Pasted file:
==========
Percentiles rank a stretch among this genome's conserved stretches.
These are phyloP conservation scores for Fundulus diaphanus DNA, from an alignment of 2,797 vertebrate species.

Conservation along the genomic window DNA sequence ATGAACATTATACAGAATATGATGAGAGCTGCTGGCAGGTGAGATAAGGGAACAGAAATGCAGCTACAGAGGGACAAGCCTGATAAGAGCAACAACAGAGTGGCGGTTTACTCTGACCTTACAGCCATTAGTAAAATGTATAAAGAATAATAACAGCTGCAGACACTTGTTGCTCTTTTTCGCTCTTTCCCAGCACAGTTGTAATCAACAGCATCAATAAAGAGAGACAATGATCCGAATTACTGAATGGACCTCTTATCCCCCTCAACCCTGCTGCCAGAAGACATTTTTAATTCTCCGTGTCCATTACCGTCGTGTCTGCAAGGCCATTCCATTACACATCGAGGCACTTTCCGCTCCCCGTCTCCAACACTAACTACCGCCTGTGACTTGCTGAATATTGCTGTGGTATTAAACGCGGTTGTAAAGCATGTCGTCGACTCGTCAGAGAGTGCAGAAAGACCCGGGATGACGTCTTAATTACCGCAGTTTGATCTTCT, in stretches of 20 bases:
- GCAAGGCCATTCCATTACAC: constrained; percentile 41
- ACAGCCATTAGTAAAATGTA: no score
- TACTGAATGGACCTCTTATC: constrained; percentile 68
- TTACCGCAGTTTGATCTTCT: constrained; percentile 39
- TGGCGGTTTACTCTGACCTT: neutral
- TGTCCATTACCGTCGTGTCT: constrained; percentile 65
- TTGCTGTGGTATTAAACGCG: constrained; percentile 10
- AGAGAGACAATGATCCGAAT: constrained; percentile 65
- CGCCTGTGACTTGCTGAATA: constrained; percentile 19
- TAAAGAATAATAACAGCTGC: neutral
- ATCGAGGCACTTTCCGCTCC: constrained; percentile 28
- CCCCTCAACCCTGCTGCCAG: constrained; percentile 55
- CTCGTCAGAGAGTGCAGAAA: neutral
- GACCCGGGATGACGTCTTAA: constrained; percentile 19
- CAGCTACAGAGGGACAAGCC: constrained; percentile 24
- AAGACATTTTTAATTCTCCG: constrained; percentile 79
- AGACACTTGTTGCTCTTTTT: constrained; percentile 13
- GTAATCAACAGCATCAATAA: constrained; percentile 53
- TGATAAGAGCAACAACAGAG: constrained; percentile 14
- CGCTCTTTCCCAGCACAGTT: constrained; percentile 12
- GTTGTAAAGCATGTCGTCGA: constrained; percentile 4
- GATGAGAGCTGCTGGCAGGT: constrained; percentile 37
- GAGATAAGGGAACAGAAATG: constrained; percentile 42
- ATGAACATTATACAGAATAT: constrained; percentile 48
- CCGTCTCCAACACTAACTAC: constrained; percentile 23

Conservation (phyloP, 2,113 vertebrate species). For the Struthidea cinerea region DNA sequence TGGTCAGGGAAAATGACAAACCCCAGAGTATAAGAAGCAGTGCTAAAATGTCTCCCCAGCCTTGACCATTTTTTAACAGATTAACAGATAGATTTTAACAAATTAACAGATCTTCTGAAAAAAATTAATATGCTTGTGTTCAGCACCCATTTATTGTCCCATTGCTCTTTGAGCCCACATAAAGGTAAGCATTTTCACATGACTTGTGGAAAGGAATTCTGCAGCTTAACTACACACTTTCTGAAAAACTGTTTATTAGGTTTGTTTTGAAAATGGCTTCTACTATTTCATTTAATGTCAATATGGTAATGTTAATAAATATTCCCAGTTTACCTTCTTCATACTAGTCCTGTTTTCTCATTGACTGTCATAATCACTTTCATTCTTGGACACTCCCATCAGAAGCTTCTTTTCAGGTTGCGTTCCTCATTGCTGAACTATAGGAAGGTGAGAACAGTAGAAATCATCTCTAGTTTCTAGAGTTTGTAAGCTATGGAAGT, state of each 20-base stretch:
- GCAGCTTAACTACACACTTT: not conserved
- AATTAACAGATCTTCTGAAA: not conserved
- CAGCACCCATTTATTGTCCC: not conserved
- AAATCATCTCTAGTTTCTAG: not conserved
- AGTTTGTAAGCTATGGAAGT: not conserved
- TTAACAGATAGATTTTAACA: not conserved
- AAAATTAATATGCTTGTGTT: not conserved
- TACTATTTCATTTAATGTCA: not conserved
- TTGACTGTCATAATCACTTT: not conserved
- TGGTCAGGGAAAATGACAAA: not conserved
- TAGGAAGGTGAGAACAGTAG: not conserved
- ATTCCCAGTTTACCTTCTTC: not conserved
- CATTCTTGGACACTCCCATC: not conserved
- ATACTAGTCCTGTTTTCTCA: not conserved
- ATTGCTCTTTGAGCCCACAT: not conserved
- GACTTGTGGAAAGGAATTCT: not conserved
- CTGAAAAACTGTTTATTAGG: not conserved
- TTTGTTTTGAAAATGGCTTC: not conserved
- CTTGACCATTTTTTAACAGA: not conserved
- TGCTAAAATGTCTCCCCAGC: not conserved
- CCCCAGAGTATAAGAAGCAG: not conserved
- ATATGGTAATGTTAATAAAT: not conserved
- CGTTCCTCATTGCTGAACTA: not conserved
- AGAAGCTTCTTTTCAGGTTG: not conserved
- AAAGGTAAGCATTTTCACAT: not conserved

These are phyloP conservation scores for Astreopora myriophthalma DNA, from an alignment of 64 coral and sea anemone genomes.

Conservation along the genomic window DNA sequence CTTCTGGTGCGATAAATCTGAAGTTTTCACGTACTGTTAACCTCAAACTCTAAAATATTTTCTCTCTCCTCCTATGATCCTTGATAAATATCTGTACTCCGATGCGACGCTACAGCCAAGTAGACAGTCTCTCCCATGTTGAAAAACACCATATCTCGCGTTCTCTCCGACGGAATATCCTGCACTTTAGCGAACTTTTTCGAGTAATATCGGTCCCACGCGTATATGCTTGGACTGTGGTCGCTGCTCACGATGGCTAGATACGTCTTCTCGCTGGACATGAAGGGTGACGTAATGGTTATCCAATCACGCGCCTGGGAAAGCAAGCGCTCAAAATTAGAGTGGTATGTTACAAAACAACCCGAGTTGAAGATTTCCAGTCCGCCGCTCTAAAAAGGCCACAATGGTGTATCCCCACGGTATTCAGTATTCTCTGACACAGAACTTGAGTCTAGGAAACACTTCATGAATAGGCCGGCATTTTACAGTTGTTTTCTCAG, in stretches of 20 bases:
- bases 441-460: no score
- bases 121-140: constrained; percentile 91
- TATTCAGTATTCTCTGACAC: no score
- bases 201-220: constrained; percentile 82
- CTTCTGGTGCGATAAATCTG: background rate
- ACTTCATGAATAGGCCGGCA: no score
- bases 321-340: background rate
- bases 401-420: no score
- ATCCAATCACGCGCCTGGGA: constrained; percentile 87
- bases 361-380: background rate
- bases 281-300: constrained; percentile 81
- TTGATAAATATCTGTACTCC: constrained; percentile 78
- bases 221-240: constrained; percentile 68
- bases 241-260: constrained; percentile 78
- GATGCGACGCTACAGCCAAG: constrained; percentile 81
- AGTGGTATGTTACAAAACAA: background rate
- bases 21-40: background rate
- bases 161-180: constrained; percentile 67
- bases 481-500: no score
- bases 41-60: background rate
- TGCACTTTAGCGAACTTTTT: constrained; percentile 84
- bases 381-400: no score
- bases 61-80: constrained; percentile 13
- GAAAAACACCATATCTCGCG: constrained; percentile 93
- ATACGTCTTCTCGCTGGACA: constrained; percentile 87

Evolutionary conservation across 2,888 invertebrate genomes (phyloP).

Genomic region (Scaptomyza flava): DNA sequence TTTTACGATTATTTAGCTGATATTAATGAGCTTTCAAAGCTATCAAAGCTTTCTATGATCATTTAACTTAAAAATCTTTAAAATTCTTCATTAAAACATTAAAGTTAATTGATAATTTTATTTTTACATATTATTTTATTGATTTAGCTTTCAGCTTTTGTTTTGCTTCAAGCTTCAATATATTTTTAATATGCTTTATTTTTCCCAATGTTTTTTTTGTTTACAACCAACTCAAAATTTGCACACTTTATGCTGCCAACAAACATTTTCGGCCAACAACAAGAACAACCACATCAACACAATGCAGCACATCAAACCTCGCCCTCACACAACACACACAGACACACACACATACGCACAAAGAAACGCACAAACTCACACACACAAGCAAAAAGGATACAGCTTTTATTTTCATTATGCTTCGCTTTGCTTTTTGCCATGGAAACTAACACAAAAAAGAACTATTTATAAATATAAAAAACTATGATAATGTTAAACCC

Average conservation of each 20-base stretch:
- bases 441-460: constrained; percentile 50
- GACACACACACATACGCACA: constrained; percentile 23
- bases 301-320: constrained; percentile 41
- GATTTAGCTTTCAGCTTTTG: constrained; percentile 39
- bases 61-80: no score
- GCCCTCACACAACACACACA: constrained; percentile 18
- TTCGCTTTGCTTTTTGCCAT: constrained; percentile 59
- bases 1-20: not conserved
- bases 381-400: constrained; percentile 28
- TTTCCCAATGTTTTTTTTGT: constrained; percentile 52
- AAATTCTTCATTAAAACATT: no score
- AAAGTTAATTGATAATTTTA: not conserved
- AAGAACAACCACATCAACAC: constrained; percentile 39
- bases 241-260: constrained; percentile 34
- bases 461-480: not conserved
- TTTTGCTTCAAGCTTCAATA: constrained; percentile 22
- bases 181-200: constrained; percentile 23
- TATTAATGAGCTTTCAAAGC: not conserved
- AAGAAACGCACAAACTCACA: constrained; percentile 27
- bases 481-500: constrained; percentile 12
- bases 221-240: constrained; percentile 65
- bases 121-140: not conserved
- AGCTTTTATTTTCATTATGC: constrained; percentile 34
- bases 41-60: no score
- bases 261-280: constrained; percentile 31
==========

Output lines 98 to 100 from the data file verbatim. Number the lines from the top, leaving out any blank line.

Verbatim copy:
- bases 241-260: constrained; percentile 34
- bases 461-480: not conserved
- TTTTGCTTCAAGCTTCAATA: constrained; percentile 22